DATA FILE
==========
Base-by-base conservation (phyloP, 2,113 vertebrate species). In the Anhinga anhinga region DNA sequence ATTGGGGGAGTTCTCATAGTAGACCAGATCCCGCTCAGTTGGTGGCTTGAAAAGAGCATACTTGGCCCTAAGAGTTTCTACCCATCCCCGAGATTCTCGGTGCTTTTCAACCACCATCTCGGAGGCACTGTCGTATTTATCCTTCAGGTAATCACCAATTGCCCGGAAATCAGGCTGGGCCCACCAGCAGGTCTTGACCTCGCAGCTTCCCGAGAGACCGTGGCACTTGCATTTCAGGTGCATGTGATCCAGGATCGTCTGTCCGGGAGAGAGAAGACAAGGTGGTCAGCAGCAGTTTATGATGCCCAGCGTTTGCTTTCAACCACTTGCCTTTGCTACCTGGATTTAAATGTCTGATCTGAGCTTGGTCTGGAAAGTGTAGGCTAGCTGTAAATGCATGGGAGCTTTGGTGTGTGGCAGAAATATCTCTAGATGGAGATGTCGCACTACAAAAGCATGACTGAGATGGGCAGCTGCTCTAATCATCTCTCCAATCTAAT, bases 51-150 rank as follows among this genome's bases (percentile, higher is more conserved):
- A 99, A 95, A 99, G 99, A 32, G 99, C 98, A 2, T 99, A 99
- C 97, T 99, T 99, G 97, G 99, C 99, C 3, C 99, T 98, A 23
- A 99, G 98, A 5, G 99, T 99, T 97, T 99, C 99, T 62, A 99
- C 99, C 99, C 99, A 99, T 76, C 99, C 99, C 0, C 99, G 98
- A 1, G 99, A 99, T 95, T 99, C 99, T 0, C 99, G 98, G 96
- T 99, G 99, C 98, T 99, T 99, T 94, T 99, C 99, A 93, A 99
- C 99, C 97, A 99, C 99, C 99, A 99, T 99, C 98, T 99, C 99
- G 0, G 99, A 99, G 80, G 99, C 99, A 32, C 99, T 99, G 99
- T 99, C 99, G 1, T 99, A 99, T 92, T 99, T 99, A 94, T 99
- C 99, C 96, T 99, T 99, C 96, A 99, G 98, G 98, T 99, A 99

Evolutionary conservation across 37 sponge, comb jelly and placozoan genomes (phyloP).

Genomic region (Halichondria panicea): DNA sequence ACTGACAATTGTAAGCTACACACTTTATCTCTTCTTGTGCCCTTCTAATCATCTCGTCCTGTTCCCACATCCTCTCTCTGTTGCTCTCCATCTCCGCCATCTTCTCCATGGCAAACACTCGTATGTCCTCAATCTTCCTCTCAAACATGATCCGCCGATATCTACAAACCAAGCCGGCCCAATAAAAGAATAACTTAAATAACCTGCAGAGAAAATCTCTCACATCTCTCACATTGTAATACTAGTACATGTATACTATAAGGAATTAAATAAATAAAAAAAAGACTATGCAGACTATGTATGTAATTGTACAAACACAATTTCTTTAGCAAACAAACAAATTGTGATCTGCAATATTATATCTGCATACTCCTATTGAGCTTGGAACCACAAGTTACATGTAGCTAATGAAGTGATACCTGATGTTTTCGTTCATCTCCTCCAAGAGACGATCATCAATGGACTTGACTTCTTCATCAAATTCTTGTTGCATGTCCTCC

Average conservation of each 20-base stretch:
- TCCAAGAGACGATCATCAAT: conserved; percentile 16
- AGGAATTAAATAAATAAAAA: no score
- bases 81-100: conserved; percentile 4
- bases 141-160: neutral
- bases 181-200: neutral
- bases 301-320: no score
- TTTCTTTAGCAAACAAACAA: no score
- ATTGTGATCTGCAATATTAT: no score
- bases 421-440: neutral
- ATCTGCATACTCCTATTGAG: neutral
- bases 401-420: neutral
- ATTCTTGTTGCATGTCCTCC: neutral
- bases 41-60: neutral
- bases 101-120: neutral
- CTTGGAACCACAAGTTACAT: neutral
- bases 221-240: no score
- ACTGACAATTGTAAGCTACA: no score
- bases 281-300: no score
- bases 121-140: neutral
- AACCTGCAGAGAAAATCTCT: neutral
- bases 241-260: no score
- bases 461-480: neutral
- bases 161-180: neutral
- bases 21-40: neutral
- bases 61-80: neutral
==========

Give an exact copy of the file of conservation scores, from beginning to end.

Base-by-base conservation (phyloP, 2,113 vertebrate species). In the Anhinga anhinga region DNA sequence ATTGGGGGAGTTCTCATAGTAGACCAGATCCCGCTCAGTTGGTGGCTTGAAAAGAGCATACTTGGCCCTAAGAGTTTCTACCCATCCCCGAGATTCTCGGTGCTTTTCAACCACCATCTCGGAGGCACTGTCGTATTTATCCTTCAGGTAATCACCAATTGCCCGGAAATCAGGCTGGGCCCACCAGCAGGTCTTGACCTCGCAGCTTCCCGAGAGACCGTGGCACTTGCATTTCAGGTGCATGTGATCCAGGATCGTCTGTCCGGGAGAGAGAAGACAAGGTGGTCAGCAGCAGTTTATGATGCCCAGCGTTTGCTTTCAACCACTTGCCTTTGCTACCTGGATTTAAATGTCTGATCTGAGCTTGGTCTGGAAAGTGTAGGCTAGCTGTAAATGCATGGGAGCTTTGGTGTGTGGCAGAAATATCTCTAGATGGAGATGTCGCACTACAAAAGCATGACTGAGATGGGCAGCTGCTCTAATCATCTCTCCAATCTAAT, bases 51-150 rank as follows among this genome's bases (percentile, higher is more conserved):
- A 99, A 95, A 99, G 99, A 32, G 99, C 98, A 2, T 99, A 99
- C 97, T 99, T 99, G 97, G 99, C 99, C 3, C 99, T 98, A 23
- A 99, G 98, A 5, G 99, T 99, T 97, T 99, C 99, T 62, A 99
- C 99, C 99, C 99, A 99, T 76, C 99, C 99, C 0, C 99, G 98
- A 1, G 99, A 99, T 95, T 99, C 99, T 0, C 99, G 98, G 96
- T 99, G 99, C 98, T 99, T 99, T 94, T 99, C 99, A 93, A 99
- C 99, C 97, A 99, C 99, C 99, A 99, T 99, C 98, T 99, C 99
- G 0, G 99, A 99, G 80, G 99, C 99, A 32, C 99, T 99, G 99
- T 99, C 99, G 1, T 99, A 99, T 92, T 99, T 99, A 94, T 99
- C 99, C 96, T 99, T 99, C 96, A 99, G 98, G 98, T 99, A 99

Evolutionary conservation across 37 sponge, comb jelly and placozoan genomes (phyloP).

Genomic region (Halichondria panicea): DNA sequence ACTGACAATTGTAAGCTACACACTTTATCTCTTCTTGTGCCCTTCTAATCATCTCGTCCTGTTCCCACATCCTCTCTCTGTTGCTCTCCATCTCCGCCATCTTCTCCATGGCAAACACTCGTATGTCCTCAATCTTCCTCTCAAACATGATCCGCCGATATCTACAAACCAAGCCGGCCCAATAAAAGAATAACTTAAATAACCTGCAGAGAAAATCTCTCACATCTCTCACATTGTAATACTAGTACATGTATACTATAAGGAATTAAATAAATAAAAAAAAGACTATGCAGACTATGTATGTAATTGTACAAACACAATTTCTTTAGCAAACAAACAAATTGTGATCTGCAATATTATATCTGCATACTCCTATTGAGCTTGGAACCACAAGTTACATGTAGCTAATGAAGTGATACCTGATGTTTTCGTTCATCTCCTCCAAGAGACGATCATCAATGGACTTGACTTCTTCATCAAATTCTTGTTGCATGTCCTCC

Average conservation of each 20-base stretch:
- TCCAAGAGACGATCATCAAT: conserved; percentile 16
- AGGAATTAAATAAATAAAAA: no score
- bases 81-100: conserved; percentile 4
- bases 141-160: neutral
- bases 181-200: neutral
- bases 301-320: no score
- TTTCTTTAGCAAACAAACAA: no score
- ATTGTGATCTGCAATATTAT: no score
- bases 421-440: neutral
- ATCTGCATACTCCTATTGAG: neutral
- bases 401-420: neutral
- ATTCTTGTTGCATGTCCTCC: neutral
- bases 41-60: neutral
- bases 101-120: neutral
- CTTGGAACCACAAGTTACAT: neutral
- bases 221-240: no score
- ACTGACAATTGTAAGCTACA: no score
- bases 281-300: no score
- bases 121-140: neutral
- AACCTGCAGAGAAAATCTCT: neutral
- bases 241-260: no score
- bases 461-480: neutral
- bases 161-180: neutral
- bases 21-40: neutral
- bases 61-80: neutral